A chromatic modulator has been proposed to enable the separate detection of the red, green, and blue (RGB) color components of the same scene by a single charge- coupled device (CCD), active-pixel sensor (APS), or similar electronic image detector. Traditionally, the RGB color-separation problem in an electronic camera has been solved by use of either (1) fixed color filters over three separate image detectors; (2) a filter wheel that repeatedly imposes a red, then a green, then a blue filter over a single image detector; or (3) different fixed color filters over adjacent pixels. The use of separate image detectors necessitates precise registration of the detectors and the use of complicated optics; filter wheels are expensive and add considerably to the bulk of the camera; and fixed pixelated color filters reduce spatial resolution and introduce color-aliasing effects. The proposed chromatic modulator would not exhibit any of these shortcomings.
The proposed chromatic modulator would be an electromechanical device fabricated by micromachining. It would include a filter having a spatially periodic pattern of RGB strips at a pitch equal to that of the pixels of the image detector (see figure). The filter would be placed in front of the image detector, supported at its periphery by a spring suspension and electrostatic comb drive. The spring suspension would bias the filter toward a middle position in which each filter strip would be registered with a row of pixels of the image detector. Hard stops would limit the excursion of the spring suspension to precisely one pixel row above and one pixel row below the middle position.
In operation, the electrostatic comb drive would be actuated to repeatedly snap the filter to the upper extreme, middle, and lower extreme positions. This action would repeatedly place a succession of the differently colored filter strips in front of each pixel of the image detector. At each filter position, each detector pixel would thus acquire information on the local brightness in the momentarily selected color. The frequency of actuation of the comb drive would be three times the frame rate of the camera, so that over one frame period, each pixel would acquire full color information. Hence, the camera would acquire full color information at full pixel resolution.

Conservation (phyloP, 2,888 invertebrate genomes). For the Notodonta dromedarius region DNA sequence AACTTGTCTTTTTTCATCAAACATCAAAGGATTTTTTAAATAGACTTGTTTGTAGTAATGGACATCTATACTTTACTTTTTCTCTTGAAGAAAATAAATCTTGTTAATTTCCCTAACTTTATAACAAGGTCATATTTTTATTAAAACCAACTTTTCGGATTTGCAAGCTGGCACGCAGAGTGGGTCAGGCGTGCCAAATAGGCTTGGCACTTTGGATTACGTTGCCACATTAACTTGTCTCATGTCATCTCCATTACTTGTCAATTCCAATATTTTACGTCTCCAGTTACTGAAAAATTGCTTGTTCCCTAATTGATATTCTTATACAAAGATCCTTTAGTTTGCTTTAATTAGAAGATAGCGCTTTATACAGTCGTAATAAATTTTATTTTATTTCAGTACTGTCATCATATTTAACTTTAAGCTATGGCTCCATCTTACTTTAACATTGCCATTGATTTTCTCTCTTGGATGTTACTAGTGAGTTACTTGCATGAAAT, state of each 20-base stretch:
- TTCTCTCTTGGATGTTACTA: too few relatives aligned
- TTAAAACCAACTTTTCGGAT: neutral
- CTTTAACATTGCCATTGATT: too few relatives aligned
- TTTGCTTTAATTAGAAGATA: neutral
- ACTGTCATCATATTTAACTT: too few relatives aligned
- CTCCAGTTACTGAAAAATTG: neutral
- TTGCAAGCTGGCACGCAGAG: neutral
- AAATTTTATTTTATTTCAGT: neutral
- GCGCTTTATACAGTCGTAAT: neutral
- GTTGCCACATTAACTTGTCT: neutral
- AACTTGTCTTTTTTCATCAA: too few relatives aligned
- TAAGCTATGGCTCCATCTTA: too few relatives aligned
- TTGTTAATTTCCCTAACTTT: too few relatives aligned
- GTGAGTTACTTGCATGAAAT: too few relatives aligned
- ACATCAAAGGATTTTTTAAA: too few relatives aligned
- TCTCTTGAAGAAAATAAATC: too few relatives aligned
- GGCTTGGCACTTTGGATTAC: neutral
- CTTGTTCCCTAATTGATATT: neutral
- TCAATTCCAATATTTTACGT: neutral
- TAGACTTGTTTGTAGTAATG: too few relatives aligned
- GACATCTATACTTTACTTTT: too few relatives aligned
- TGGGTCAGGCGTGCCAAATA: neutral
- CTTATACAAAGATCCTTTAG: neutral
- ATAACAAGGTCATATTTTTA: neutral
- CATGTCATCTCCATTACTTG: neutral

Of course, it would be necessary to time-multiplex the outputs of the pixels for processing in a manner consistent with the spatial and temporal periodicity of the color information acquired by each detector pixel. To simplify the processing, it would be desirable to encode information on the color of the filter strip over each row (or at least over some representative rows) of pixels at a given instant of time in synchronism with the pixel output at that instant. This could be accomplished by means of an alternating pattern of opaque patches over the last two pixel-column positions of each filter strip: for example, nonzero illumination at both of these column positions could signify the presence of the red filter strip, zero illumination at one of these column positions could signify the presence of the green filter strip, and zero illumination at both of these column positions could signify the presence of the blue filter strip.
This work was done by Frank Hartley and Anthony Hull of Caltech for NASA's Jet Propulsion Laboratory.
This invention is owned by NASA, and a patent application has been filed. Inquiries concerning nonexclusive or exclusive license for its commercial development should be addressed to the Patent Counsel, NASA Management Office–JPL. Refer to NPO-20896.